Feb. 1, 2016
By Matt Winkeljohn | The Good Word
Cliché rarely does much for Bruce Heppler, but Georgia Tech’s golf coach is among the best in the business and he’s that way with an open mind. So, when the Yellow Jackets were recently pushed aside, he went to the bulletin board.
The youngish Jackets were Colt-like last fall, which is to say erratic, and they closed horribly. After firing an 11-over par 299 in the season’s final round, at the Kiawah Classic to finish 10th, they were left to stew for a few months.
Beyond the fact that the tournament’s third round was canceled by weather that washed away Tech’s crack at atonement, the Jackets soon slipped from No. 9 in Golfweek’s national rankings to No. 26.
There, the program got a heavy dose of cold, winter rain early and in the face.
Not long after winning the ACC title last spring for the eighth time in the last 10 years, the Jackets lost seniors Ollie Schniederjans, Anders Albertson – two of the most accomplished Tech golfers – and Drew Czuchry to graduation.
Heppler refuses to believe they lost their pride.
So when Golfweek came out with conference previews a few weeks ago, Heppler seized an opportunity to turn another slight into motivation.
Six ACC teams are ranked ahead of Tech, and in the ACC preview No. 3 Wake Forest is picked to win the conference title. In the “Could challenge” category are No. 4 Florida State, No. 6 North Carolina and No. 13 Clemson.
One team is considered a “sleeper.” That’s No. 14 Duke.
Nevermind that No. 20 Virginia isn’t mentioned.
The coach has Georgia Tech on his mind. So between the Jan. 20 start of spring practice, amid more horrible weather, the coach took action in the buildup to the start of the spring season, Thursday-Saturday in the Amer Ari Invitational at the Waikoloa Resort.
“We weren’t even mentioned as one of five squads who could compete. I conveniently printed that out and put it on their lockers,” Heppler said. “I tried to lay out some things…”
Qualifying was cut short for this tournament by foul weather (twice the Jackets have practiced indoors at the PGA Superstore), and fourth-year junior Michael Hines, junior Vincent Whaley, and sophomores Chris Petefish, Michael Pisciotta and James Clark will represent Tech in Hawai`i.
That’s a key word. Heppler’s looking for them to represent Tech.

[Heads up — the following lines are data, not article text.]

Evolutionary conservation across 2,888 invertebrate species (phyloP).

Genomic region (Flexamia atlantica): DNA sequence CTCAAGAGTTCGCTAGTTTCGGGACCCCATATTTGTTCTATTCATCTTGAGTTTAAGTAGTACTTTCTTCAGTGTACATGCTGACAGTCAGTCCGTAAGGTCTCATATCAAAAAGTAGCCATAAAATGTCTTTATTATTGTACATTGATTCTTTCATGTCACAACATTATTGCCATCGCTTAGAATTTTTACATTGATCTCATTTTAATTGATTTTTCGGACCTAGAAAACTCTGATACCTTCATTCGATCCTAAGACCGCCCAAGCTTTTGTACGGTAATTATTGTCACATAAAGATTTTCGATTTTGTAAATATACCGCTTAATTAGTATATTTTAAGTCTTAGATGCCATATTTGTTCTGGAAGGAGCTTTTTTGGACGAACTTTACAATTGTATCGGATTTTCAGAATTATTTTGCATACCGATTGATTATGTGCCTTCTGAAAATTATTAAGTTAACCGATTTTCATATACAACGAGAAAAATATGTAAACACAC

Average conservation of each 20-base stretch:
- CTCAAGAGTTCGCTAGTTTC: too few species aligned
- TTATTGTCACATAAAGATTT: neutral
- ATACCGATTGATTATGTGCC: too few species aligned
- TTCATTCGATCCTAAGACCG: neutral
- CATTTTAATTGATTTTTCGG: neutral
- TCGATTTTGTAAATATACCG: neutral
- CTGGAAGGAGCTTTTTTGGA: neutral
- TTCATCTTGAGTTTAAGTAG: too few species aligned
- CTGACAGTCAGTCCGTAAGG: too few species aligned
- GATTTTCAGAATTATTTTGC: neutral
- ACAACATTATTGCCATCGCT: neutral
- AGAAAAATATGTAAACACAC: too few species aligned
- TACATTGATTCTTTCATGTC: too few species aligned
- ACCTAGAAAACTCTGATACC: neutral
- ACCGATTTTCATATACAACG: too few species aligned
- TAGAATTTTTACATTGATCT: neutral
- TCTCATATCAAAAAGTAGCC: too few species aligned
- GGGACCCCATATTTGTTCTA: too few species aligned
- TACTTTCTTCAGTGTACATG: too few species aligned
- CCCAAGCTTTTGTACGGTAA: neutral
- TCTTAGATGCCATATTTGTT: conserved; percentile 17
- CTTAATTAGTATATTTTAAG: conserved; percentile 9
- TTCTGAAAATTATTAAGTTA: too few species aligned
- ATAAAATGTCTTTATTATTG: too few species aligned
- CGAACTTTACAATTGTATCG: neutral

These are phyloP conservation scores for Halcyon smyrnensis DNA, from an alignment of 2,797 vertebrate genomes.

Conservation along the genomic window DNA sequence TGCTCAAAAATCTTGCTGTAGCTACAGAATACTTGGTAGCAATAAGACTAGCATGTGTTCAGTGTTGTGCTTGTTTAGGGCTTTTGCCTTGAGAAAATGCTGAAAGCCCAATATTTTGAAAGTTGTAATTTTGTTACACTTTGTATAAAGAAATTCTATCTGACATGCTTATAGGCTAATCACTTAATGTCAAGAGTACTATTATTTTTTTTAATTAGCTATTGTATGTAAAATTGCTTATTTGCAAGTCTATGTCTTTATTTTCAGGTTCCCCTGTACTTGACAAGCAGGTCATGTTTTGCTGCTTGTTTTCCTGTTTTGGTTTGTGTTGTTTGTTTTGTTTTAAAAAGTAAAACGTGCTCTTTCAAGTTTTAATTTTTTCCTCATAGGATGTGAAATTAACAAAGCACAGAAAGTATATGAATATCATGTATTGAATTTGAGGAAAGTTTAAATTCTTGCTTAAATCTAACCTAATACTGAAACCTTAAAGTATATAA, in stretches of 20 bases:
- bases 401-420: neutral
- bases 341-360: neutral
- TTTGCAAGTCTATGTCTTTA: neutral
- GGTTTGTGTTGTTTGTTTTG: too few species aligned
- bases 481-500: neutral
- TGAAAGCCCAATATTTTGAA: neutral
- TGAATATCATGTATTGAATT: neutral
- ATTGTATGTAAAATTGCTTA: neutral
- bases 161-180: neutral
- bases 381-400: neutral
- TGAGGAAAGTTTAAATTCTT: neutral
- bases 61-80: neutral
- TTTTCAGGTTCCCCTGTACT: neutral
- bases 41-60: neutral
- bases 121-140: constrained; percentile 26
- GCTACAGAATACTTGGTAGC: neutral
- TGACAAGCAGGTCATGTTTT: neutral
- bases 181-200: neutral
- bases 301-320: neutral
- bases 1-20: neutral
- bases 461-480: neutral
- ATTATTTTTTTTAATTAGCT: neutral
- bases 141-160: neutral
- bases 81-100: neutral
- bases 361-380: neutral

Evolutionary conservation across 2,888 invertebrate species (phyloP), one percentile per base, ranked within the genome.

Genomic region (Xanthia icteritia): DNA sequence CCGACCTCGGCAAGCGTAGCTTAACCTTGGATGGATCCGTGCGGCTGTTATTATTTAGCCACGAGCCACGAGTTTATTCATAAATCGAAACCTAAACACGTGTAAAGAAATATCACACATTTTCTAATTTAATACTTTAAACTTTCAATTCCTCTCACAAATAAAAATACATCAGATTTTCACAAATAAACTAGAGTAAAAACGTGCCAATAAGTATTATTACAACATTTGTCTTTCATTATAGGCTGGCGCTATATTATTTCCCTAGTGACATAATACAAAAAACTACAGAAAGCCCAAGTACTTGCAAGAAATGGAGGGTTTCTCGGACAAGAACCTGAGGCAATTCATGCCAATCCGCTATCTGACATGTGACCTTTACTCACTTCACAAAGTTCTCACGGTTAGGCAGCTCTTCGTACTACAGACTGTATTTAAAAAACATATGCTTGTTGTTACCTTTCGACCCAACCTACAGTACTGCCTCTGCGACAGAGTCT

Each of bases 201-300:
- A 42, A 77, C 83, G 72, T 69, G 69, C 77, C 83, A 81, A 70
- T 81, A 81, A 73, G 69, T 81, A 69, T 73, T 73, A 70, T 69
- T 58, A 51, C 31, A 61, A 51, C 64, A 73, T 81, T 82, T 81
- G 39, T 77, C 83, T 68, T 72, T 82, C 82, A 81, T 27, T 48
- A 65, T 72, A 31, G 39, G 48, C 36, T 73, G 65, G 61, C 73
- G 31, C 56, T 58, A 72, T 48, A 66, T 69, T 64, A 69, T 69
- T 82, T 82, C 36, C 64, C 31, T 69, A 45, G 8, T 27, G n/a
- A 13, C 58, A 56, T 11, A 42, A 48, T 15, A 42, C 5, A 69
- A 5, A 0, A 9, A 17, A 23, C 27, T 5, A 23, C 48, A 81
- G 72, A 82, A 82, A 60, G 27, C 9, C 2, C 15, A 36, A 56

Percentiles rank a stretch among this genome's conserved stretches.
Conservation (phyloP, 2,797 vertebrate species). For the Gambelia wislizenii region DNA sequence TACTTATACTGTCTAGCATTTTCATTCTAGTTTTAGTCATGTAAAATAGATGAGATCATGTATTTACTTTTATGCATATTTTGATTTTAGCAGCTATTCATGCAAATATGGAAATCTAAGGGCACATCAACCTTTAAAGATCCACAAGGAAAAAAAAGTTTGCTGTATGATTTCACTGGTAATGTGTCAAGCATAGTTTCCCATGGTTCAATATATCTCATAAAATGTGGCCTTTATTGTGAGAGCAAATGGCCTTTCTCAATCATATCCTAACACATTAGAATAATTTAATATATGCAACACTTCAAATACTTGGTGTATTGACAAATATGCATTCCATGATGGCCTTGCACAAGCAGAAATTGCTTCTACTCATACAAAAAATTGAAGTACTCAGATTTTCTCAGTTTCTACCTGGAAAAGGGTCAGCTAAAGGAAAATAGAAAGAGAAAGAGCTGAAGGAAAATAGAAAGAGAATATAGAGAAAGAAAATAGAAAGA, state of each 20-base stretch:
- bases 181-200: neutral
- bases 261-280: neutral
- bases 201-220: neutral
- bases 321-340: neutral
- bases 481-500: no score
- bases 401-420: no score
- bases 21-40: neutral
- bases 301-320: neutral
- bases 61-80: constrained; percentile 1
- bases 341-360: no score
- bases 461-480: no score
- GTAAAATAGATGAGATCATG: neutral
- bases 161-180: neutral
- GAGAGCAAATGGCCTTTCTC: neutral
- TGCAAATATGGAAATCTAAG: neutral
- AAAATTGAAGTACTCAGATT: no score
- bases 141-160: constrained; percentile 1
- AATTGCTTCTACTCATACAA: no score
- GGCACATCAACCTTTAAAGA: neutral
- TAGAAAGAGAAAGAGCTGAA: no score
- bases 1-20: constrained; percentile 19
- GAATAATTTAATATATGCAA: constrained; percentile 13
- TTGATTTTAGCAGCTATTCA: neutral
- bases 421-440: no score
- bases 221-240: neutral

All of them had solid moments last fall, yet all of them played now and then as if the sport was new to them. Focus was an issue, consistency fleeting.
The coach was not pleased last fall when his players griped about going to Kiawah for sake of what they perceived to be a weaker field by Tech’s standards. Then, they laid that egg and sank on the respect-from-outside meter.
There is no room to gripe now.
Heppler set that silliness straight, and the field in Hawai`i is stacked with seven Top 25 squads: No. 1 Auburn, No. 5 Stanford, No. 8 Southern Cal, No. 9 Oklahoma, No. 10 Texas, No. 15 Arizona State and No. 23 Washington.
In addition to the Jackets and a handful of other teams, No. 30 UCLA, No. 32 Oregon and No. 33 Texas Tech are expected as well.
“I mentioned to them before … the business about, ‘Why’d we go to this tournament?'” Heppler recalled. “I let them know there were top 12, top 15 teams in this tournament. With direct conversation and some sarcasm, I let them know what it means to be on this team.”
There are always unknowns in golf, and this team has had over-sized numbers.
An abbreviated preseason practice run and incomplete qualifying haven’t helped. Yet Heppler and assistant Jeff Pierce have spent more time working between their golfers’ ears, and they’re eager to check for resonation.
“With the lack of really seeing them play since we got back…I’m interested to see where the energy level is, and where the focus is and see if we can’t return,” the coach said. “We had one bad day, and certainly don’t want to over-react. We were ranked ninth in the country. I want to see guys go out and compete.”